Straits Times reader Dr Jaclyn Toh Ai Lin wrote in to the Straits Times last week to highlight the financial difficulties caregivers face in taking care of their elderly sick relatives. I appreciate very much the compassion and wisdom expressed by Dr Jaclyn Toh Ai Lin in her letter (“Ease financial burden of caregivers; last Thursday).
Most certainly, caring for an elderly relative involves lots of sacrifices and commitment. Yet support measures to help ease their struggles are very weak. In the case of caregivers caring for the mentally ill, the task is even more daunting.
I have looked after my wife for 37 years and had no choice but to give up my $2,000 job in 2001 because she was going through so many relapses of her schizophrenia –15 in all.
Five months ago, after my wife’s knee surgery, the doctors in the Ang Mo Kio rehab hospital recommended that I secure a part-time maid as they are worried sick that I will continue to suffer burnout. Appeal letters were sent to several ministers, but all turned a blind eye. (See recommended letter from the doctor which is attached at cover). My Member of Parliament, Seng Han Thong has tried his level best to help secure a part- time maid for us, but even his compassionate appeal has been rejected.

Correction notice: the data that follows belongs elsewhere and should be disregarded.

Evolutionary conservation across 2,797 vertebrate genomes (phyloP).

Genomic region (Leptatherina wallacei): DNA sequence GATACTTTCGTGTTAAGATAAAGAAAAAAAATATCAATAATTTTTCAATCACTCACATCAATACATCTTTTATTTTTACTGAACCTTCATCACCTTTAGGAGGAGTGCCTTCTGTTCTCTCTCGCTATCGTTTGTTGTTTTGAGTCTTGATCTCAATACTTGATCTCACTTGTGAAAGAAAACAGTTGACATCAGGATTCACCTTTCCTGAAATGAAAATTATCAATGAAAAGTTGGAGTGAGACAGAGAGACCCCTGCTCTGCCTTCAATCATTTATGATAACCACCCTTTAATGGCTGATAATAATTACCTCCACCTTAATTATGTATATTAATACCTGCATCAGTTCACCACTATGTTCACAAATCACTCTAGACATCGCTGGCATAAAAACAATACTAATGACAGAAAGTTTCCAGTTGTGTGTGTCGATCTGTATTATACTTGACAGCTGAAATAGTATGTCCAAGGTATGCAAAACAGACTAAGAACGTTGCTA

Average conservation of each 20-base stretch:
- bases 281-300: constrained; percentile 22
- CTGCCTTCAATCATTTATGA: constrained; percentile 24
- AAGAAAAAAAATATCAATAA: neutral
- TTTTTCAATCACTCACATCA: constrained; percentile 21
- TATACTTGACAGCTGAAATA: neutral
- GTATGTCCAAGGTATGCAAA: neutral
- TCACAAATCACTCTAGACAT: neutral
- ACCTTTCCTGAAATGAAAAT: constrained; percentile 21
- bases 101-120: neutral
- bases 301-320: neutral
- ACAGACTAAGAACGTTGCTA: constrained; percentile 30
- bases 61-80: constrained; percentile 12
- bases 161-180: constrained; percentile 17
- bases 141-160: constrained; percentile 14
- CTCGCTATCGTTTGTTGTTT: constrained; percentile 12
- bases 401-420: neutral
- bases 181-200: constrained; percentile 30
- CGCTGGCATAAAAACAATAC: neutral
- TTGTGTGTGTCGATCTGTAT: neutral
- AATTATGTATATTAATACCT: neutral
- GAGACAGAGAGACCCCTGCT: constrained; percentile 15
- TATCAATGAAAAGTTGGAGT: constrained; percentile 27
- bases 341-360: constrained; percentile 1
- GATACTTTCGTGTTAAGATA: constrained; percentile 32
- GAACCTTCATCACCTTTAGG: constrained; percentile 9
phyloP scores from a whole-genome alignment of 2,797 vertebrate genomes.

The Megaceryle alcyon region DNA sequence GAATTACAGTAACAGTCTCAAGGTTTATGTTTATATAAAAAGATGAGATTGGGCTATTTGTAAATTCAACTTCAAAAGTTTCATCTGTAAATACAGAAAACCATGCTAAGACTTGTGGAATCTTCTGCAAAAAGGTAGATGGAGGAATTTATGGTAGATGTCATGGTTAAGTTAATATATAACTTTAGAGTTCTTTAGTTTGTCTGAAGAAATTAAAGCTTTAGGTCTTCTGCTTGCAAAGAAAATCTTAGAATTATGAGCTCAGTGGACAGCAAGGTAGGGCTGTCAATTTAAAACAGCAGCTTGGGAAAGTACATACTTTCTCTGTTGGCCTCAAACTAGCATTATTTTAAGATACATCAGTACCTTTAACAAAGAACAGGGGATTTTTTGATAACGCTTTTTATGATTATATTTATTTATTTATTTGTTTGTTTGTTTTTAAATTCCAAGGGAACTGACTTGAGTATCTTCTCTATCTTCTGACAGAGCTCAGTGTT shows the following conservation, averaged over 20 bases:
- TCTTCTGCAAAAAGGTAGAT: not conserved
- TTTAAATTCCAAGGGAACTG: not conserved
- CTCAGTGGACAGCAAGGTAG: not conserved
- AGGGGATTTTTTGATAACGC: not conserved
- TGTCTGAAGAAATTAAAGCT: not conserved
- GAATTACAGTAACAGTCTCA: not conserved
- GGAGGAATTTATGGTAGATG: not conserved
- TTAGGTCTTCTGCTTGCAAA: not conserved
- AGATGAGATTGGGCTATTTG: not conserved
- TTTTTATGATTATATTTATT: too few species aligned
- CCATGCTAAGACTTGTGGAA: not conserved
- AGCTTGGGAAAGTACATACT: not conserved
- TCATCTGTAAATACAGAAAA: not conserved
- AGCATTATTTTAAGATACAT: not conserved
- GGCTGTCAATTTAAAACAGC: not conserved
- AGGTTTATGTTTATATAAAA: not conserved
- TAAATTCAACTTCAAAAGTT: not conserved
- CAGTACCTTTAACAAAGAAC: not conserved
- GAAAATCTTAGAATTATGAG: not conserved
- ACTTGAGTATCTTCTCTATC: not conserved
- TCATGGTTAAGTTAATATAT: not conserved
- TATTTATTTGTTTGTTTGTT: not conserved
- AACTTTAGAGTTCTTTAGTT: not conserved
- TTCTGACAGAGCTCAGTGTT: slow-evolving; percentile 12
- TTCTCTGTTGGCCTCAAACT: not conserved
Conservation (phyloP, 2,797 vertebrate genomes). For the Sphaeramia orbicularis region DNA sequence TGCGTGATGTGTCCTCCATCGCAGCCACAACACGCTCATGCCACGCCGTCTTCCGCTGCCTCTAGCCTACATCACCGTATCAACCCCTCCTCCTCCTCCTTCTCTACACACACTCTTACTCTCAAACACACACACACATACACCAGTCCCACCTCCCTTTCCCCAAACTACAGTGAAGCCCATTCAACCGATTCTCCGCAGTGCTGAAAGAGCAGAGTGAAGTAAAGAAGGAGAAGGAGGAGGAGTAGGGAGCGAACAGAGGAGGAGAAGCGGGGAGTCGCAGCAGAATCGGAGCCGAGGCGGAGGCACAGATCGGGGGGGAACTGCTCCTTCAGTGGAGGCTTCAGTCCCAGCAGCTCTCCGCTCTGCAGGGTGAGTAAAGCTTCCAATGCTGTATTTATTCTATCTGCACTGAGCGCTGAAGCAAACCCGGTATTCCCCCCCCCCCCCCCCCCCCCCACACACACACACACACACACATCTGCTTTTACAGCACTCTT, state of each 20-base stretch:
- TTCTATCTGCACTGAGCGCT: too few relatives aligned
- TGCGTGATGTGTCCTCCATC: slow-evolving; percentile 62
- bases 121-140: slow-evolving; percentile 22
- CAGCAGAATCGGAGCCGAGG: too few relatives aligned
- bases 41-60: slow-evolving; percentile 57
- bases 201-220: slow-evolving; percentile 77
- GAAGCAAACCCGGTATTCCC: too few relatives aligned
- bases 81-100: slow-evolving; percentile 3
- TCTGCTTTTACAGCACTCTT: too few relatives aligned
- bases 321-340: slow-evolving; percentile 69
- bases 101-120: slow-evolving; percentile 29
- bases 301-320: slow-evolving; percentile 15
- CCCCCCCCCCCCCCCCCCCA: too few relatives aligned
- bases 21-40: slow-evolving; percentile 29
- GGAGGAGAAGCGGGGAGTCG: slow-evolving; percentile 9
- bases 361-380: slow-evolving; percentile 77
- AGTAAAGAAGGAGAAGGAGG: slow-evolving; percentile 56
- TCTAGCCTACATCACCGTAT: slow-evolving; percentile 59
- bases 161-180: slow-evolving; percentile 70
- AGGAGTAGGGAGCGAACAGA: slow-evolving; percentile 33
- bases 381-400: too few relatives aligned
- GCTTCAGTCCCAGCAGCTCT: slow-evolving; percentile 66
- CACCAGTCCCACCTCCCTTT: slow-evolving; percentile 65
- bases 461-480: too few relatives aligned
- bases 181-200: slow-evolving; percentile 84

Today, with my wife’s arthritis condition taking a turn for the worse, as a writer struggling to make ends meet, I often have to write my books in the wee hours of the morning as she requires care for the most part of the day because of fall risks.
Then comes the next hurdle – marketing my books at churches and other platforms. There are some 30 Catholic churches in Singapore, but only six allow me to sell my books at their masses. In the Institute of Mental Health, books which their staff write – many of whom are doctors, take centre stage while those penned by patients and caregivers are given less prominence.
Psychaitric patients seeking treatment for their mental disorders countinue to face job discrimination from employers. The government repeatedly says there will be no welfare, only workfare. When such patients cannot find jobs, in what way can they apply for workfare?
To ease the emotional, physical and financial burden on caregivers, I appeal to the Singapore Government to seriously consider giving a montly allowance of $400 to long suffering caregivers. This practice is carried out in well developed countries like the U.K. Canada and Australia.
Can this request along with the services of a part-time maid which I have been trying to secure for 6 months, be met, DPM Tharman? I appreciate a reply from your office.
Raymond Anthony Fernando
Blogged on Raymond's blog- Ray of Light